Nigeria is going through the sharpest falls of export revenues in her history, losing over $100 billion (N30 trillion) of national export revenue from 2015 to 2017.
The Director-General of the Nigerian Export Promotion Council, Segun Awolowo, disclosed this yesterday in his presentation to the National Economic Council (NEC) meeting chaired by Vice President Yemi Osinbajo.
Awolowo told the council that this was due to the crash "in oil prices which resultant effect was recession."
Addressing State House reporters after the six-hour closed-door meeting, Awolowo said his presentation was on a plan to restructure the economy to survive without crude oil.
He said he also informed the council on the need to rapidly ramp up non-oil exports "As our future earnings from crude oil faces significant headwinds."
He said the zero oil plan aimed at earning at least $30 billion from non-oil sources in the near to medium term as against the current earnings of about $5 billion.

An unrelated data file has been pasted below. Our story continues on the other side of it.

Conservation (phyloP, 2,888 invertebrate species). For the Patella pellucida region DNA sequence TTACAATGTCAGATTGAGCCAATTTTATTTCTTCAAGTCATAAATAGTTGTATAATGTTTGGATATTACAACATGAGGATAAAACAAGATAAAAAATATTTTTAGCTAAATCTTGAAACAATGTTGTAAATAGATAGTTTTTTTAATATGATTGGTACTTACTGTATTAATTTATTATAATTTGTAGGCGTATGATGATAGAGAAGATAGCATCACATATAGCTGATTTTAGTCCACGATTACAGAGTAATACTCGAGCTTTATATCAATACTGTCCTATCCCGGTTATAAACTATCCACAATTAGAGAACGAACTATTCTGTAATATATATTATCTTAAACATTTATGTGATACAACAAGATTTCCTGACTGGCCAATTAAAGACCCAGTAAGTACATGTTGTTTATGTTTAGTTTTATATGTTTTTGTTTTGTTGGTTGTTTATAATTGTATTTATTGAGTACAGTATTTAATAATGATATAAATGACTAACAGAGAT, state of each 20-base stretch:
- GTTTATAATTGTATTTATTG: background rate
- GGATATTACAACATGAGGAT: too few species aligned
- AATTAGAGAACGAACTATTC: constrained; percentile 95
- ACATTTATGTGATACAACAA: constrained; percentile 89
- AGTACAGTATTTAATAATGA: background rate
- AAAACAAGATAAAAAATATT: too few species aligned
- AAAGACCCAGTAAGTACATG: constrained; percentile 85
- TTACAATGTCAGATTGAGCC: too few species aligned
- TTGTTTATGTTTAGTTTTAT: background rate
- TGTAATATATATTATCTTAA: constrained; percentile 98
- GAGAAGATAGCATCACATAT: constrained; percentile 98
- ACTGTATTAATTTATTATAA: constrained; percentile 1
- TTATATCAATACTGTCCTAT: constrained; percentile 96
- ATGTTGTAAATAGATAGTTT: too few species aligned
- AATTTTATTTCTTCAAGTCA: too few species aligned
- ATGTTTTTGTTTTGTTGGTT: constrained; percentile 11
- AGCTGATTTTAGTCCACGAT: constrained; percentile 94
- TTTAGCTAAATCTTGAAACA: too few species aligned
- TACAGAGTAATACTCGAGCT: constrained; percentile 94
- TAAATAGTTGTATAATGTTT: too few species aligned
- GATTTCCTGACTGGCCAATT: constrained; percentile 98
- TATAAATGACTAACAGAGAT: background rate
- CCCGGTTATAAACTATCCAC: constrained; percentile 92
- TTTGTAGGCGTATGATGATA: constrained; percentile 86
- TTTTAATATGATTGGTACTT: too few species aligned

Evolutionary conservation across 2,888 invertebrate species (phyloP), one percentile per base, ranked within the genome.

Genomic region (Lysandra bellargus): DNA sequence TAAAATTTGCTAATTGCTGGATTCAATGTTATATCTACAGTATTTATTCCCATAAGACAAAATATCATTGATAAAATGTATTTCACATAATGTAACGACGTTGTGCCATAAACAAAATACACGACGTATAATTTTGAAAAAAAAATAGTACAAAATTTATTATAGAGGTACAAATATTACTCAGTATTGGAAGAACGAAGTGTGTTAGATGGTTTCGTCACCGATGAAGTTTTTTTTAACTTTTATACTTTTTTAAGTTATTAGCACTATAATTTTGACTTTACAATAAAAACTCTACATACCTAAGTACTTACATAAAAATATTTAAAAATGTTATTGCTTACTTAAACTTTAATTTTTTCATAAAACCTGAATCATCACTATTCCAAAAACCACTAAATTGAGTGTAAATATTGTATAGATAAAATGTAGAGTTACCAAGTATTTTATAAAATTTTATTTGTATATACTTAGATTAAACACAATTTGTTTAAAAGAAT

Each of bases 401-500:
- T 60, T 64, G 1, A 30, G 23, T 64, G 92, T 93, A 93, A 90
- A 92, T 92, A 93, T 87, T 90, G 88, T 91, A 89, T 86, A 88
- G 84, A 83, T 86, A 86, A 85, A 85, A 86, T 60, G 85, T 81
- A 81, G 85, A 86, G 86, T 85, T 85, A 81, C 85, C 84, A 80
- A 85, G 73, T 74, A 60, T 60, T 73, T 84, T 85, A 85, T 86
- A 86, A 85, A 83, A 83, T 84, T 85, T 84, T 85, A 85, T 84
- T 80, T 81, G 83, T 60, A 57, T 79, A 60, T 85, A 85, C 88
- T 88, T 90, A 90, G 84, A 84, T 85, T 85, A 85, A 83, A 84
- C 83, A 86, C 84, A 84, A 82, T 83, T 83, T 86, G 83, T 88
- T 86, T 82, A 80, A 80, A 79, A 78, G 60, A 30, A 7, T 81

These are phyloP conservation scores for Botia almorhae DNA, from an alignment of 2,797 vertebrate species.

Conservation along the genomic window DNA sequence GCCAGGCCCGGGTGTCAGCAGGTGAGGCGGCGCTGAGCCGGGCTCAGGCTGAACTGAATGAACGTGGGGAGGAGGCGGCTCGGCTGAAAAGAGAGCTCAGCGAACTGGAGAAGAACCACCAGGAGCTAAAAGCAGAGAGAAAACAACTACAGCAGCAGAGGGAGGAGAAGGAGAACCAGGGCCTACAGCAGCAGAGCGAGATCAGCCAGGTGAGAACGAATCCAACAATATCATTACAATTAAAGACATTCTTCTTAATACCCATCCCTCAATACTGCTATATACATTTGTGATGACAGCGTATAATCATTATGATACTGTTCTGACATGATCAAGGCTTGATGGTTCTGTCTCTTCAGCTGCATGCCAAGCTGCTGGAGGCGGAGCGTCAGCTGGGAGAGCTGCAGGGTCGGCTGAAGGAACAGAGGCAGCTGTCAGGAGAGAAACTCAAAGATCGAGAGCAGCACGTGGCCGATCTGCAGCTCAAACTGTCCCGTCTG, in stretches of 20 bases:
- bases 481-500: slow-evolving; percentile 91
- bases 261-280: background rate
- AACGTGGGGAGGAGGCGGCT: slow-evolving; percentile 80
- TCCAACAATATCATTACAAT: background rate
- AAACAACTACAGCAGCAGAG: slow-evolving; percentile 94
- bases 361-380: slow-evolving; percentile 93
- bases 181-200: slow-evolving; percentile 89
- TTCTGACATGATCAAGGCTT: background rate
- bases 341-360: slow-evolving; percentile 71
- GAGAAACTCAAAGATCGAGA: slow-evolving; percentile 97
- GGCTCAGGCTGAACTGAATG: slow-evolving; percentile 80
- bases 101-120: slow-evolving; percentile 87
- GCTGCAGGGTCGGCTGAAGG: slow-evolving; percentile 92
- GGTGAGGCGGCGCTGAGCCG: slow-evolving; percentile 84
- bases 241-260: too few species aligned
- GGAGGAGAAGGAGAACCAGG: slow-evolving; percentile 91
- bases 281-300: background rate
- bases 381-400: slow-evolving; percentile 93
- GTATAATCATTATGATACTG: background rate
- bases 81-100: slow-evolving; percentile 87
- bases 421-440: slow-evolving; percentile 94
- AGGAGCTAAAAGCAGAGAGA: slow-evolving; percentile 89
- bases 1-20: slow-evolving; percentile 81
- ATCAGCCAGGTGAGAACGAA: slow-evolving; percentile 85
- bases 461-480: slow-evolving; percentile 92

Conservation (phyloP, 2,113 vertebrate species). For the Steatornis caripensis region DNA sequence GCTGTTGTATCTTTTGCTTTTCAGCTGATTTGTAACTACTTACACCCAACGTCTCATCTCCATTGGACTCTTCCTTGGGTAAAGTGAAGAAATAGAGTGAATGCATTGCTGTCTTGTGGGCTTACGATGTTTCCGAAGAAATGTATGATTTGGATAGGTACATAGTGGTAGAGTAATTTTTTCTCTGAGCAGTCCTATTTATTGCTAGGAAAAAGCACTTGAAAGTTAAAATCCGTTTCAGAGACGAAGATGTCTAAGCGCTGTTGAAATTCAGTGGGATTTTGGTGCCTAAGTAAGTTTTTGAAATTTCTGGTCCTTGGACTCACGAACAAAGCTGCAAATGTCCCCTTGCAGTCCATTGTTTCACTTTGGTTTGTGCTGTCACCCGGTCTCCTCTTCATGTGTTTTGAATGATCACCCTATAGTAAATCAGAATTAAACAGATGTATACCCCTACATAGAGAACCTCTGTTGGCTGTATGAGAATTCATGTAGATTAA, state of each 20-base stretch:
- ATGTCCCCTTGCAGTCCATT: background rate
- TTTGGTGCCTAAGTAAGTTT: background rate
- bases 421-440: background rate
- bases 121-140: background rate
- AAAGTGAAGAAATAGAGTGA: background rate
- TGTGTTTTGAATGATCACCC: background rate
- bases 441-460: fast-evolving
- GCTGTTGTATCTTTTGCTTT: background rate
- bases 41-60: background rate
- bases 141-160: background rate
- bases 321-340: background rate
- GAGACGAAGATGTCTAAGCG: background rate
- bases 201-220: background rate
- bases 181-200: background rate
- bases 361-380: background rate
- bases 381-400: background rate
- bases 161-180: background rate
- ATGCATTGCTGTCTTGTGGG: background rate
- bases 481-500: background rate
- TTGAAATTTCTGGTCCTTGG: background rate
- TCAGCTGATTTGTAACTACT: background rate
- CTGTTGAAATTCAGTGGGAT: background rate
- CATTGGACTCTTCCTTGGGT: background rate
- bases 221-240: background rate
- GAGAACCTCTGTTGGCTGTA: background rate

"The objectives of zero oil plan is to add $150 billion to Nigeria foreign reserves the next 10 years, create 500,000 jobs, lift 10 million Nigerians out of poverty and integrate each state of the federation into the export value chain.
"The focus of the plan is on the export of the following crops - rice, wheat, corn, palm oil, rubber, hides and skin, sugar, soya beans and automotive parts among others," Awolowo stated.
He listed destination countries for Nigeria's exports as including Netherlands, China, Iran, Germany, United Kingdom, France, Spain, Italy, India and Saudi Arabia.
He said the Nigerian Export-Import Bank (NEXIM) briefed the NEC on the states export development Initiative being pursued as a medium to long term strategic plan aimed at stimulating and increasing deliberate funding intervention to small and medium enterprises in the non-oil sector for attainment of its objectives.